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I vividly recall eating breakfast with a seminary professor who was advising me about future ministry. At the time, I was not sure whether God was calling me to a pastoral or academic route. He asked me what I would like to accomplish if I were to become a professor someday, and I replied, “I want to destroy the teaching of dispensationalism in America!” O how zeal is wasted on the young and foolish. Don’t get me wrong, I believe the system of interpreting Scripture known as dispensationalism is a misinterpretation of God’s plan for history and his people. But there are many worldly ways of arguing in the battle of ideas, and there is a godly and Christ-honoring way to do the same. Poythress, more than anyone else I know of, models the godly way of discussing theology with brothers in Christ in a spirit of grace to win them to a better way of interpreting the Word of God we both revere.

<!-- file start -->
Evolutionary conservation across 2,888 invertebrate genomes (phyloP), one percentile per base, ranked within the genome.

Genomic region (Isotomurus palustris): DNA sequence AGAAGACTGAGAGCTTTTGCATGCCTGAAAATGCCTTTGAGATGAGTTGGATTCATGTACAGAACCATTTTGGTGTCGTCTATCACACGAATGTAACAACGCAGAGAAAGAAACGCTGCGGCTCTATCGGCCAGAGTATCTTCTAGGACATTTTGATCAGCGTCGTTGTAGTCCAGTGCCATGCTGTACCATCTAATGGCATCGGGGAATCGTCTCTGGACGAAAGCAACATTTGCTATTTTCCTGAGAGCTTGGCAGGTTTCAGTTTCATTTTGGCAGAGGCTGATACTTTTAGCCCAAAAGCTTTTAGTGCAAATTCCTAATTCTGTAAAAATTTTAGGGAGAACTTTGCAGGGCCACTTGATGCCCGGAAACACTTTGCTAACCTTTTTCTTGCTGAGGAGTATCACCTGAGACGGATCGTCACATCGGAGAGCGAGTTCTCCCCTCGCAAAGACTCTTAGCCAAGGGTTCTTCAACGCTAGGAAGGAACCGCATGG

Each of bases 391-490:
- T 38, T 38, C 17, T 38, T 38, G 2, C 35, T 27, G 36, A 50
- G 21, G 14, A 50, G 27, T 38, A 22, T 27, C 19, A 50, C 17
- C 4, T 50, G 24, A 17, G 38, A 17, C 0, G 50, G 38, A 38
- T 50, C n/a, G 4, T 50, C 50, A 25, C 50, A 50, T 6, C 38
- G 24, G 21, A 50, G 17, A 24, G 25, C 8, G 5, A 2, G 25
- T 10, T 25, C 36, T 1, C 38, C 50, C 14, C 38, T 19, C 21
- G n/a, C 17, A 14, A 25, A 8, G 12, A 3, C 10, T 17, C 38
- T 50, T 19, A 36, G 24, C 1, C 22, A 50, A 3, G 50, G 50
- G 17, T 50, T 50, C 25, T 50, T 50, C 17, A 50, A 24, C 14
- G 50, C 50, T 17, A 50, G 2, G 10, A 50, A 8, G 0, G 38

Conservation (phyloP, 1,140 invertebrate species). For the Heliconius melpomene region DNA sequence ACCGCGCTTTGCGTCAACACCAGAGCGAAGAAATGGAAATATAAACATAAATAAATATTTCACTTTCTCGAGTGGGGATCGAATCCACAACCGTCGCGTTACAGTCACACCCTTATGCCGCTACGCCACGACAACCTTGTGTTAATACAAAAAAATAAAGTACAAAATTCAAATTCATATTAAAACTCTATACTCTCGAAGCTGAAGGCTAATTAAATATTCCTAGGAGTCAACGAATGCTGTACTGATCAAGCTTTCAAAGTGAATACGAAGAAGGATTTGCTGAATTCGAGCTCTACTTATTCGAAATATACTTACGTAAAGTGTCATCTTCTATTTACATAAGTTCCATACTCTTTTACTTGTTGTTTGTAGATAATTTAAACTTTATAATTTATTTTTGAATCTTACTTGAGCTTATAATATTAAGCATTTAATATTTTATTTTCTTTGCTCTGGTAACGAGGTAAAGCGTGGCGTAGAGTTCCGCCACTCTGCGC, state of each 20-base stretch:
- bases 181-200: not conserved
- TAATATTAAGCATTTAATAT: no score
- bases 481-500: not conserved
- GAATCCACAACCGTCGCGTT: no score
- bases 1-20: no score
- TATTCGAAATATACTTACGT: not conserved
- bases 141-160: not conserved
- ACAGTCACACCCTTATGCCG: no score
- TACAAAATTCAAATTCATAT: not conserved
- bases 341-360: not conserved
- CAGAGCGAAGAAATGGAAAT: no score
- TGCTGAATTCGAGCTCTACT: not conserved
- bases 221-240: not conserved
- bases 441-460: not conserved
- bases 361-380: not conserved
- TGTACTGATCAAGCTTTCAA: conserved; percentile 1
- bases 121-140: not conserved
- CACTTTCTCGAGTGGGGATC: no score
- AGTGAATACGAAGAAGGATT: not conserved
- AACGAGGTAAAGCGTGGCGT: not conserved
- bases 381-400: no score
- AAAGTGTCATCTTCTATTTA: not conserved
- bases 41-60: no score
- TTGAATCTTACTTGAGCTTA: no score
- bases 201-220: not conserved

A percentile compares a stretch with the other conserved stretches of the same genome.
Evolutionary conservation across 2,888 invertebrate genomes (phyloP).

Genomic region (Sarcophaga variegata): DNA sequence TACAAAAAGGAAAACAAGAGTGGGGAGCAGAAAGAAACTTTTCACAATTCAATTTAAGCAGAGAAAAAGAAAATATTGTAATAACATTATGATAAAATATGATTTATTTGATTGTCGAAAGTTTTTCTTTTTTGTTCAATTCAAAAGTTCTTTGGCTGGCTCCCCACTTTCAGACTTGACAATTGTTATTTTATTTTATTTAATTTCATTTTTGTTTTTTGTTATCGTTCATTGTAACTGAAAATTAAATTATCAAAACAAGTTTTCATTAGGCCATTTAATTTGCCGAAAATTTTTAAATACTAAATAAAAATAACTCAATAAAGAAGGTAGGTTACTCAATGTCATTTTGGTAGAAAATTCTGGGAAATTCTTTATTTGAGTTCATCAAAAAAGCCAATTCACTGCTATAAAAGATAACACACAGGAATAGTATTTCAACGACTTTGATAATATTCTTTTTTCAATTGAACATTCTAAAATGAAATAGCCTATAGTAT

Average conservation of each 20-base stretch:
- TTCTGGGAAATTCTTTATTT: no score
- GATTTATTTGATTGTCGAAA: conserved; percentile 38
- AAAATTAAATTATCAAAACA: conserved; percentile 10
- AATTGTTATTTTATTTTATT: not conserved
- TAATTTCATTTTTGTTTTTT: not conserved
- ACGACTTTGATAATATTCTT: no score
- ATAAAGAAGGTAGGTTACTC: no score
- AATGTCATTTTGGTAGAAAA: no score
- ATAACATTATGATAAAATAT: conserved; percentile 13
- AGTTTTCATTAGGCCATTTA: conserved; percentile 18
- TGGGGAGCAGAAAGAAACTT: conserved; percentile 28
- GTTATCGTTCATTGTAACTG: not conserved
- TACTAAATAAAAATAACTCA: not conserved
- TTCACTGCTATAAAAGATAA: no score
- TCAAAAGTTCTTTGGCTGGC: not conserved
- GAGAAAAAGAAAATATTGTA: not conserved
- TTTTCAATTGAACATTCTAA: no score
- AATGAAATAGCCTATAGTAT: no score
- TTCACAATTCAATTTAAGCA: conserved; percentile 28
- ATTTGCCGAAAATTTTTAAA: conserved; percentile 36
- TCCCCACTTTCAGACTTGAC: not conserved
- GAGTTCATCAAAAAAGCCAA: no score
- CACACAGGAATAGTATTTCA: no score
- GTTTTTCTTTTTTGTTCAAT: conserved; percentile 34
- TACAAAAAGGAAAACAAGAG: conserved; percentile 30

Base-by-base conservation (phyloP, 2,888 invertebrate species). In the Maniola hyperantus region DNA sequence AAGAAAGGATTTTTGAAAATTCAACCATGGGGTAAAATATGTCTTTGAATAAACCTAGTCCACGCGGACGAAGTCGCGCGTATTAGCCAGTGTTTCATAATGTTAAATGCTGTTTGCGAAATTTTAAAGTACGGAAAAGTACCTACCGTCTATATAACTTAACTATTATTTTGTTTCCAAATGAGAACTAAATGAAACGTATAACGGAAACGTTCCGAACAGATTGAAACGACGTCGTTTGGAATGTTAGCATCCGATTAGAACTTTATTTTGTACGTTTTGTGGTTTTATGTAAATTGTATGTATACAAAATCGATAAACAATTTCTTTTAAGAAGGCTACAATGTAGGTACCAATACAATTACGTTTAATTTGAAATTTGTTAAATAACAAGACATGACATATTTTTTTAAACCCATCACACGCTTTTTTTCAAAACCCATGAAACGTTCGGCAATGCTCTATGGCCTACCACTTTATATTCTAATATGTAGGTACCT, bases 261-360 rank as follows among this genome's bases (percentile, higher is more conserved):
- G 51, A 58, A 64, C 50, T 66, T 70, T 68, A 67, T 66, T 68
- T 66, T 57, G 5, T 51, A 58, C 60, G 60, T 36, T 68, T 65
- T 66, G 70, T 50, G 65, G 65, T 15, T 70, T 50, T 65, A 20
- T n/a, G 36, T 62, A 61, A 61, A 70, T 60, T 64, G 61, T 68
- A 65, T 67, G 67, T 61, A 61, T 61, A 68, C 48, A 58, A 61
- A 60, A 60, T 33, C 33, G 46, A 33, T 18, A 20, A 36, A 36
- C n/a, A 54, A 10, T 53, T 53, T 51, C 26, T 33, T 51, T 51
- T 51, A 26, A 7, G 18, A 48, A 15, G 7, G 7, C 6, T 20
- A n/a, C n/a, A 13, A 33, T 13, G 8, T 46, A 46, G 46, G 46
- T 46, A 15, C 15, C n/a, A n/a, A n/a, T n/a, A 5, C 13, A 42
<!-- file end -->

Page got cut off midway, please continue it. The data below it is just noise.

Thankfully, dispensational influence is waning in American Christianity. My opinion is that it “jumped the shark” when the Left Behind movie and novel series were released. Several reasons account for this: (1) the movie and books revealed how sensational the dispensational story really is, and how unbelievable it can be next to an open Bible; (2) the evolution of dispensational theology from the early days of Darby, Chafer, and Scofield to the progressives Blaising and Bock moving closer to covenant theology in several key respects; and (3) the new strategy of critiquing dispensationalism embodied by Poythress. Poythress demonstrates the most fruitful path for helping our dispensationalist friends is to build bridges of commonality (shared theological and ecclesiastical roots), show where Presbyterianism can (and cannot) tolerate views held by dispensationalists based not on animosity but on confessional commitments, and reveal how both sides value the same thing in our doctrine (the one way of salvation in Christ alone) and are not as far apart as they used to be. Furthermore, it occurs to me that Poythress not only directly addresses dispensationalism in his teaching and writing, but more often writes constructively and persuasively as a Presbyterian covenant theologian on subjects that are near and dear to dispensational theology. For example, he has written a layman’s commentary on the book of Revelation (The Returning King), a large book on the Christotelic Law of Moses (The Shadow of Christ in the Law of Moses), and covenantal multi-perspectival hermeneutics (Symphonic Theology). He more or less eschews the polemical style, opting for winning others to the truth via persuasion and calm reason. His is a voice that can (and should) be read profitably by dispensationalists and covenant theologians alike. He has certainly challenged and convicted me to be more pastoral in doing theology, apologetics, preaching, and teaching. In a word, Poythress is a practical Calvinist.